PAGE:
$1,000,000 for the University of Mississippi to expand the National Center for Air and Space Law (NCASL) mission;
$1,500,000 for the Houston Advanced Research Center;
$500,000 for the University of Idaho for Radiation-Tolerant Ultra-Low-Power (RTULP) electronics;
$800,000 for the Combined Positron Emission Tomography (PET) and Computed Tomography (CT) Scanner at Colorado State University;
$3,000,000 to the Mauna Kea Discovery Center, Hilo, Hawaii;
$2,750,000 for the Glenn Research Center for research and technology programs in electric power and propulsion, including photo voltaics, solar power, fuel cells, and other forms of energy storage;
$1,000,000 for the Nuclear Systems Initiative at the Propulsion Research Lab for a modeling and simulation test bed environment;
$500,000 for Wheelock College, Boston, Massachusetts, for K-6 science teacher education;
$1,250,000 for the Astromaterials Institute at University of New Mexico;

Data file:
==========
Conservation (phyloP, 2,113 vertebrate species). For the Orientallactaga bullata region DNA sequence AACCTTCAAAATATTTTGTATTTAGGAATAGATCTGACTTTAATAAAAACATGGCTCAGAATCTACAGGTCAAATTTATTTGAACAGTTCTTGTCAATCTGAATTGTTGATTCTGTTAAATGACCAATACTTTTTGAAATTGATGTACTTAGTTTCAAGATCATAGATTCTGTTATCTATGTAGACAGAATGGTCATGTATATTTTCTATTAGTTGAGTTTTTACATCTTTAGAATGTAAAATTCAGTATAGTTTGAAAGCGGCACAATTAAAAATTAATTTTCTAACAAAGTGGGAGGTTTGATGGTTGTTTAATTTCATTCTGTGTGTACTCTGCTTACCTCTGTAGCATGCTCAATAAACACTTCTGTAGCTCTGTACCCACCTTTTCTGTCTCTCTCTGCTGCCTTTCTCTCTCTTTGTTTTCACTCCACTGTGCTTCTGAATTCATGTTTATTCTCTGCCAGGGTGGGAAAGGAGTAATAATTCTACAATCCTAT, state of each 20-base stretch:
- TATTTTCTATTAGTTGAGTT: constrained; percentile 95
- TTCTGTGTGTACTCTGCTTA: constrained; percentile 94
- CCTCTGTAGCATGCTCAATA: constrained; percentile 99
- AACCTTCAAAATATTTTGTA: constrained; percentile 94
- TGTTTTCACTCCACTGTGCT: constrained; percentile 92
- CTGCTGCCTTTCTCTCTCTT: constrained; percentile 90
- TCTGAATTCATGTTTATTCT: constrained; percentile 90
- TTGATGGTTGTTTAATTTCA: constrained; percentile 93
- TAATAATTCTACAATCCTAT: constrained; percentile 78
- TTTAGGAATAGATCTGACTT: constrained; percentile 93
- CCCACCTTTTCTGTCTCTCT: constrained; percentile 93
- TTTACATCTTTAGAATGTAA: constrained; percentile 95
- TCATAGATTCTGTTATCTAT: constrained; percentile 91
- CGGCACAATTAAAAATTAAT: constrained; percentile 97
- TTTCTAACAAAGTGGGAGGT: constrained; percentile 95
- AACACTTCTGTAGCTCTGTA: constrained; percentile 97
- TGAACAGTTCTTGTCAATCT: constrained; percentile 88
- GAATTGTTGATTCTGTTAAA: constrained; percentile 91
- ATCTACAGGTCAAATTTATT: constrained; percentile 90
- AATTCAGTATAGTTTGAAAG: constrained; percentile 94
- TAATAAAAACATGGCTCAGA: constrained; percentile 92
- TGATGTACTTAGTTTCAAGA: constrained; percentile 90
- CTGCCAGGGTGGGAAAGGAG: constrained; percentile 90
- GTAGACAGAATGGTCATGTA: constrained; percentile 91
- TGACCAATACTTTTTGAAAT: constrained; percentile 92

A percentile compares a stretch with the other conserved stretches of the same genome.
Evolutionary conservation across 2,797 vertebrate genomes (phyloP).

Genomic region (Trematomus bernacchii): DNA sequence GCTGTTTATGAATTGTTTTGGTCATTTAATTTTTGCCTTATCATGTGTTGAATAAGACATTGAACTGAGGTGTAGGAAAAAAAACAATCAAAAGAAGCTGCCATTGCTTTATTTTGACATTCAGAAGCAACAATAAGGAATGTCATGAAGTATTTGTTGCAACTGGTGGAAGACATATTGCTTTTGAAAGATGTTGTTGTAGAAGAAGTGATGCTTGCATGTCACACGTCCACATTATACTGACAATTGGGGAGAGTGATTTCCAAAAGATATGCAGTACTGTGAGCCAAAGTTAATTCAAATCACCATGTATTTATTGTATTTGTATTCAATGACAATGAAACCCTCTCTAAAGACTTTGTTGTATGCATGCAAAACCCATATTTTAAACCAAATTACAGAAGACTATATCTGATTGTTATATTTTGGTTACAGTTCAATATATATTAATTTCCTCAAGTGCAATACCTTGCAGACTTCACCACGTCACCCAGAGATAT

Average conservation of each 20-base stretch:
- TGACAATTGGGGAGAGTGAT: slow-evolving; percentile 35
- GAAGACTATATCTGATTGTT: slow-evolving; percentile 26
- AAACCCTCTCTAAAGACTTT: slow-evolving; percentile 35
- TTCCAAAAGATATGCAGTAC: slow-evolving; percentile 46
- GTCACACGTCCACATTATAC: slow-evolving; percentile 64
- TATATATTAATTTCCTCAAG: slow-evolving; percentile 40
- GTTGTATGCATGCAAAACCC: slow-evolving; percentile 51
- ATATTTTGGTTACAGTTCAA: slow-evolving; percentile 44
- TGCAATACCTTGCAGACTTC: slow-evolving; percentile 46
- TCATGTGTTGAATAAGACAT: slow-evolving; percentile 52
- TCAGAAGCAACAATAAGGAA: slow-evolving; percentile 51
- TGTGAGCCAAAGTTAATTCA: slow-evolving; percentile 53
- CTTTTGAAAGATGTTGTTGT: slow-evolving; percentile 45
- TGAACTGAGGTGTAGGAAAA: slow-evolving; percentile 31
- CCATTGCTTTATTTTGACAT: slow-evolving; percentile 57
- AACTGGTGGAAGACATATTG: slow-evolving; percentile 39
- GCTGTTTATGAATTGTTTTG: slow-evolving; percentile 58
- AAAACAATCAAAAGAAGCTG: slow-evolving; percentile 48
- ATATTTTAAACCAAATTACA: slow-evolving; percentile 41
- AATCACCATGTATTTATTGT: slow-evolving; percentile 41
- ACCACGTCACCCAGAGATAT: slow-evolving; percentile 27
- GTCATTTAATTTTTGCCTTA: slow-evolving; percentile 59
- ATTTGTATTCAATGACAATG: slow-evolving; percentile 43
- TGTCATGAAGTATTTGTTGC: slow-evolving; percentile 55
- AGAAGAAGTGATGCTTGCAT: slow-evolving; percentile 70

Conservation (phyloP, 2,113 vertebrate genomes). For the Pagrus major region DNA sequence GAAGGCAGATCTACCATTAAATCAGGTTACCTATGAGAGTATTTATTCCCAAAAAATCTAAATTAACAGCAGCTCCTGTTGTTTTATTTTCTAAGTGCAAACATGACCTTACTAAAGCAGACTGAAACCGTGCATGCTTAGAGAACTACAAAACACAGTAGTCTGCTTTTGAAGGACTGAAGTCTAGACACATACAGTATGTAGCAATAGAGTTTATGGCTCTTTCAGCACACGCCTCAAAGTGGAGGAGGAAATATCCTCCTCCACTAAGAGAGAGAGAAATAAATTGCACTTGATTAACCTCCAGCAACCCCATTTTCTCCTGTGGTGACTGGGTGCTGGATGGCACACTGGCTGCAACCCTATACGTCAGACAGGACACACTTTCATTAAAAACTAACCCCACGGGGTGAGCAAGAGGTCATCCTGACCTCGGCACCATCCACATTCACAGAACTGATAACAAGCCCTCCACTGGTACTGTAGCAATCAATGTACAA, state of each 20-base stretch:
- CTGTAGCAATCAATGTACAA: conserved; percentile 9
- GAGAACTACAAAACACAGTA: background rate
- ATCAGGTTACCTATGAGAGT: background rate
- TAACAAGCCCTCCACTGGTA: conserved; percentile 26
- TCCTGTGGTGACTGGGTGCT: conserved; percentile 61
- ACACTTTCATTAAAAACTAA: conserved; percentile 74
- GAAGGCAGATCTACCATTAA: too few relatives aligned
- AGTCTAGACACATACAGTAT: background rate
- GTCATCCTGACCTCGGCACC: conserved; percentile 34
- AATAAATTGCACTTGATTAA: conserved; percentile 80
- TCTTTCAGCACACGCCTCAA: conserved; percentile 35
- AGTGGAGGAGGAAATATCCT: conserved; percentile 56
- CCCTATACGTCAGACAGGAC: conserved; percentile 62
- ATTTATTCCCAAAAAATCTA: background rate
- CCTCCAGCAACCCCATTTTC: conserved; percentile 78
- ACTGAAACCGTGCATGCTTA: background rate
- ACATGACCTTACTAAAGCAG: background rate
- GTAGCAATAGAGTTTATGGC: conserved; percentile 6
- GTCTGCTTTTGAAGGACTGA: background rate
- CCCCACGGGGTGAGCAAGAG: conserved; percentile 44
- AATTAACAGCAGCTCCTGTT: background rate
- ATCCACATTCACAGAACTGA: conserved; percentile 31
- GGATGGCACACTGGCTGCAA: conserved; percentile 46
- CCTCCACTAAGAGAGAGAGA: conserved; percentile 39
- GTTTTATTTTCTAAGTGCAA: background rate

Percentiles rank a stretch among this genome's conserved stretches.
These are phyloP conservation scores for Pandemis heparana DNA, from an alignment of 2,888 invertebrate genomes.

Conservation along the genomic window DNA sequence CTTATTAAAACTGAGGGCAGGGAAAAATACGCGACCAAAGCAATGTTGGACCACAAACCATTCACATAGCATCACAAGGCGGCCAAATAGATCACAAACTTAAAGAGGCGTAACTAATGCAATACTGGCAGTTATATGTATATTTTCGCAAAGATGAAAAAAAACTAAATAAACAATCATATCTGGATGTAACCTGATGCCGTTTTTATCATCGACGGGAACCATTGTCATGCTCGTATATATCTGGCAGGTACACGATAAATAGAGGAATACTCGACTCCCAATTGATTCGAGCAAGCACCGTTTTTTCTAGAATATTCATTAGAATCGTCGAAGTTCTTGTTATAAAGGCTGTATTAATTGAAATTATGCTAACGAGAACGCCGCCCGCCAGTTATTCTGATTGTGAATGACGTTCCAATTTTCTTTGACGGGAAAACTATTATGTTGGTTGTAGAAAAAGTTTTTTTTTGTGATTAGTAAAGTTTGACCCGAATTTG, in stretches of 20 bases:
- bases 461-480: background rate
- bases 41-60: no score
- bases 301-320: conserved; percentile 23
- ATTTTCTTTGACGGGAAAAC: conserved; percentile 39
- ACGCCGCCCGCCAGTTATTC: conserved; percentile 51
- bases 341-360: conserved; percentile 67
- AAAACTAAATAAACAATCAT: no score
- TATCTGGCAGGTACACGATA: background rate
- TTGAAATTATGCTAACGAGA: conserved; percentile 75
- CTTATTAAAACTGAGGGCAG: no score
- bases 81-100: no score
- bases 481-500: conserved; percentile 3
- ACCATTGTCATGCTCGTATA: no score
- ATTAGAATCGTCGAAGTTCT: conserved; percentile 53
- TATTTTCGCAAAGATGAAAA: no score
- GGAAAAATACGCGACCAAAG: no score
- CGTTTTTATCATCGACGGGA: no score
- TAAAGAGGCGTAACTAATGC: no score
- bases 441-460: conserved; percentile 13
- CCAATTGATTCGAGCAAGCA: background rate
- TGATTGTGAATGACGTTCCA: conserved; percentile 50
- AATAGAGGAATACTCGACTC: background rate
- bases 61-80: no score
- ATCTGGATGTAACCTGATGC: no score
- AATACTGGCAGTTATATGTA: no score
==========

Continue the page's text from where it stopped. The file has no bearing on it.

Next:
$500,000 for the Manned Space Flight Education Foundation;
$600,000 for the Sci-Port Discovery Center, Shreveport, Louisiana;
$500,000 for the Temporal Land Cover Change Research Program at Idaho State University;
$1,000,000 for the Mississippi Coastal Disaster Inventory Initiative;
$1,000,000 for the Advanced Computing Center at the University of Vermont, Burlington, Vermont;
$5,000,000 for the Autonomous Rendezvous and Docking Center of Excellence;
$4,000,000 for the Micro Satellite Development program at the National Space, Science and Technology Center in coordination with NASA's Systems Development, Integration and Test Division;
$50,000 for the Denver Museum of Nature and Science Space Odyssey Initiative;